We recently told you the story of Nick Caporella who has become a billionaire at the age of 80 thanks to the success of his fizzy flavored water brand, LaCroix. Just this past week, a California-based short seller called Glaucus Research Group released a report that called into question the company's accounting methods and structure of ownership. The report accused founder and CEO Caporella of manipulating earnings reports. As a result of this report, stock of LaCroix took fell off eight percent. The company's stock had hit record highs in late July.
LaCroix, which is a part of National Beverage, released an official statement that called the report "false and defamatory." The company went on to say that the allegations are actually based on a 2012 lawsuit from a former associate that failed.
So who is right, Glaucus Research or National Beverage?
Glaucus Research has a short interest in National Beverage. That means that Glaucus would profit from a drop in LaCroix's share price. The company's report does, in fact, quote that 2012 lawsuit that National Beverage mentioned. That case was brought by an advisor and attorney named David Mursten that Caporella worked with on and off for years.
Mursten alleged that whenever there was a gap between expected results and actual earnings, Caporella had his son, National Beverage president Joseph Caporella, create fake invoices to bump up the numbers.
Mursten sued National Beverage in 2012 to get compensated on a failed merger deal he helped the company with. He lost that case.
In fact, much of Glaucus's explosive report was just regurgitated allegations from past lawsuits against National Beverage. Glaucus is claiming that Caporella gave 150,000 shares of National Beverage stock to an employee without filing it with the Securities and Exchange Commission. Glaucus is also claiming that National Beverage asked a former marketing director to set up a separate entity and pay him as an independent contractor when he was a full time staffer. National Beverage has denied these accusations just as they did in past lawsuits on the same topics.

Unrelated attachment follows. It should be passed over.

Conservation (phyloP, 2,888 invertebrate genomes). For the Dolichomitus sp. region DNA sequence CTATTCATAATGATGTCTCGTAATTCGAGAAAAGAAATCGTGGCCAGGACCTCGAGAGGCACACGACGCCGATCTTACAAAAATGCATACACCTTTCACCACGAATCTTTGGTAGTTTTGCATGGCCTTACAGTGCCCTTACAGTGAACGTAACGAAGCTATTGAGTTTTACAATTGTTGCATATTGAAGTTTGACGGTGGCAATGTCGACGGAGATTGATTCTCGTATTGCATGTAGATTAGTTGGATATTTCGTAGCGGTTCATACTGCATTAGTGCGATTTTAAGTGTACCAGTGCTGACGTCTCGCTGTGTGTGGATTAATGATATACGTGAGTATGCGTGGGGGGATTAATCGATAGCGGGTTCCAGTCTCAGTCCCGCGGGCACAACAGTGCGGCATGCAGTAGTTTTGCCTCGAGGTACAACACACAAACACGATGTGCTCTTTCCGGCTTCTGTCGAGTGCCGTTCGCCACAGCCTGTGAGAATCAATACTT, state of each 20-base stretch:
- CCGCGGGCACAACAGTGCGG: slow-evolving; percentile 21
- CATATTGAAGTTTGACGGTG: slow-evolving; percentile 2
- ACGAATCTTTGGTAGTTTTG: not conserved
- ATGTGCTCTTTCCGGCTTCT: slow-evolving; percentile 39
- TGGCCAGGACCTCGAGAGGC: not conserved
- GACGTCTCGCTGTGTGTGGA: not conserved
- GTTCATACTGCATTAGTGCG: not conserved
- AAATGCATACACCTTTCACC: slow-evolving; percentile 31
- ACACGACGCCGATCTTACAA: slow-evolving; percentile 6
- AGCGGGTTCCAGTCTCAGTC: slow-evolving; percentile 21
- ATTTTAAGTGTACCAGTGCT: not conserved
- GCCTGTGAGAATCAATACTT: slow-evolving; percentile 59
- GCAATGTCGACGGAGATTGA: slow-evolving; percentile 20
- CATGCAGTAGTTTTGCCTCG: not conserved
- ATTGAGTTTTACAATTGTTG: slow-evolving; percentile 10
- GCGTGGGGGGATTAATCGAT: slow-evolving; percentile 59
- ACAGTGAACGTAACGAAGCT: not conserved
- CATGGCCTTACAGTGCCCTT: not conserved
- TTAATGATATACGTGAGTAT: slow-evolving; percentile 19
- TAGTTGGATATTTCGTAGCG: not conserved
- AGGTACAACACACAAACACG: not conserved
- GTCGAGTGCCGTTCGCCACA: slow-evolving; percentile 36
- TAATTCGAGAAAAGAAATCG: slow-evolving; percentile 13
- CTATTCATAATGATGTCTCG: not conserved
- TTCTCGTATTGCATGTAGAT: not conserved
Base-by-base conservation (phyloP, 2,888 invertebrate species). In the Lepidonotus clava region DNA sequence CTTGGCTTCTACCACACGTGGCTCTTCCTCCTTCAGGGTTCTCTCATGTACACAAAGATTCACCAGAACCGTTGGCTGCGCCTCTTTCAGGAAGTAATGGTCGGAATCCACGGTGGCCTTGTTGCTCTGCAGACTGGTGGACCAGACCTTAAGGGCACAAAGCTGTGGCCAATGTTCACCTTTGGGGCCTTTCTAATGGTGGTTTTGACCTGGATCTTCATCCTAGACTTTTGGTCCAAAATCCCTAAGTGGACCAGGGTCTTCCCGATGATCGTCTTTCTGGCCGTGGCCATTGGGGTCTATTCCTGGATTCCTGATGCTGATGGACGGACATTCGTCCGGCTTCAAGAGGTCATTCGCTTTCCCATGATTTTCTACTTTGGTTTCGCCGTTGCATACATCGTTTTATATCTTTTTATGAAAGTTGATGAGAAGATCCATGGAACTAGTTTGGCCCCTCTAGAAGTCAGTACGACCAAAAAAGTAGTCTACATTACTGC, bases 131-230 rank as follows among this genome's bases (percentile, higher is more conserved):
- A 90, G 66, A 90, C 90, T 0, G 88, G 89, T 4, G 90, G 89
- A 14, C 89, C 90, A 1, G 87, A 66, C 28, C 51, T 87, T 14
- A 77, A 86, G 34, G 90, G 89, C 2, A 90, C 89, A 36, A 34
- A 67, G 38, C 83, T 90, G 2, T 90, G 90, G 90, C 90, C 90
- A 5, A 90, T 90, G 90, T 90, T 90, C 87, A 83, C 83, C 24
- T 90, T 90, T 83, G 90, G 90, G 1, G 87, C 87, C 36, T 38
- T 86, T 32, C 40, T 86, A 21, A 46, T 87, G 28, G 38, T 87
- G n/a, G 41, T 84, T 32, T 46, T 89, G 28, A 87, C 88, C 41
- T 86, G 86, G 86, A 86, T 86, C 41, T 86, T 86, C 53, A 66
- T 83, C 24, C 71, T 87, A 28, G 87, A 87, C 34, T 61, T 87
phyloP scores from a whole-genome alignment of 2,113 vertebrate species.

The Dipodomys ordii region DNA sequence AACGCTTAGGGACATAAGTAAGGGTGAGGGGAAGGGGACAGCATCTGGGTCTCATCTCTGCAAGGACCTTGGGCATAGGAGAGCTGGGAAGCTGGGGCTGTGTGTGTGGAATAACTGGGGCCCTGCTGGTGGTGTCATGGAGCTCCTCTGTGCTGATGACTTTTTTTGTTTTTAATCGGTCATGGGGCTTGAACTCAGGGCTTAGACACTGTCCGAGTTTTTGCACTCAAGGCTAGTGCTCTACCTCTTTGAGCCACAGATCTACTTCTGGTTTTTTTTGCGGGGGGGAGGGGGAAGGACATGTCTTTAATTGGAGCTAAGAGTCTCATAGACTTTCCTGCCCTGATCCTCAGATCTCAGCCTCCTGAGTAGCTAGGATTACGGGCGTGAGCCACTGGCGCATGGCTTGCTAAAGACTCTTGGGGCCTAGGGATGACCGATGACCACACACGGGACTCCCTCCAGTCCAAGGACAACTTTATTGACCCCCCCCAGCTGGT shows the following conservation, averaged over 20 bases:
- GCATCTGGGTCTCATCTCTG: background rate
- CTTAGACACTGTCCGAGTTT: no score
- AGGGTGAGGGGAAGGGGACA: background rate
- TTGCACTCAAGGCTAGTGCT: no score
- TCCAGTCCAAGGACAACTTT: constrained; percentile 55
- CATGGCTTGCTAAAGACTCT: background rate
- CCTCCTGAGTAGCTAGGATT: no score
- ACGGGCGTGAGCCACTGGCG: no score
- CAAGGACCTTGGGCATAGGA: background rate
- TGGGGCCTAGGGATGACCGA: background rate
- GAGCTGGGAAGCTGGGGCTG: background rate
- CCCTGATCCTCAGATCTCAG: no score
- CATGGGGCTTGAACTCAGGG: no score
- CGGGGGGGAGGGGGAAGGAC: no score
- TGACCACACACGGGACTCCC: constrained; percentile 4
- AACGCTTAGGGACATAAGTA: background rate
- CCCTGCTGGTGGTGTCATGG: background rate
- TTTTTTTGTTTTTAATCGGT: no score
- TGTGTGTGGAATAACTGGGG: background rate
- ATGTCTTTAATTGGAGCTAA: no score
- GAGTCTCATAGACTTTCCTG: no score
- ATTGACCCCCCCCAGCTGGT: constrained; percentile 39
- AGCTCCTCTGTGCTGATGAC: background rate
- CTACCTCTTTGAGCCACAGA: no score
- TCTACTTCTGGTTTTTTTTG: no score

The trend of health conscious soda drinkers has made National Beverage the fourth largest soft drinks company in the United States. The company has about $650 million in annual sales. Its stock has surged up 80% in the past 12 months and 135% in the past 24 months.
Caporella is a former contractor who was named CEO of a telecommunications cable company to his great, inexperienced, surprise back in the 1970s. In 1985 he set up National Beverage to ward off a hostile takeover of the telecommunications company. Caporella has been the big winner in terms of the rise of National Beverage. His net worth soared to $2.5 billion over the summer when his company's shares were trading at more than $64. Even after the drop, Caporella has a net worth of $1.8 billion.
What do you think? Did Glaucus Research drum up old allegations to benefit their short position on National Beverage stock or is Caporella manipulating earnings reports to benefit his own bank accounts?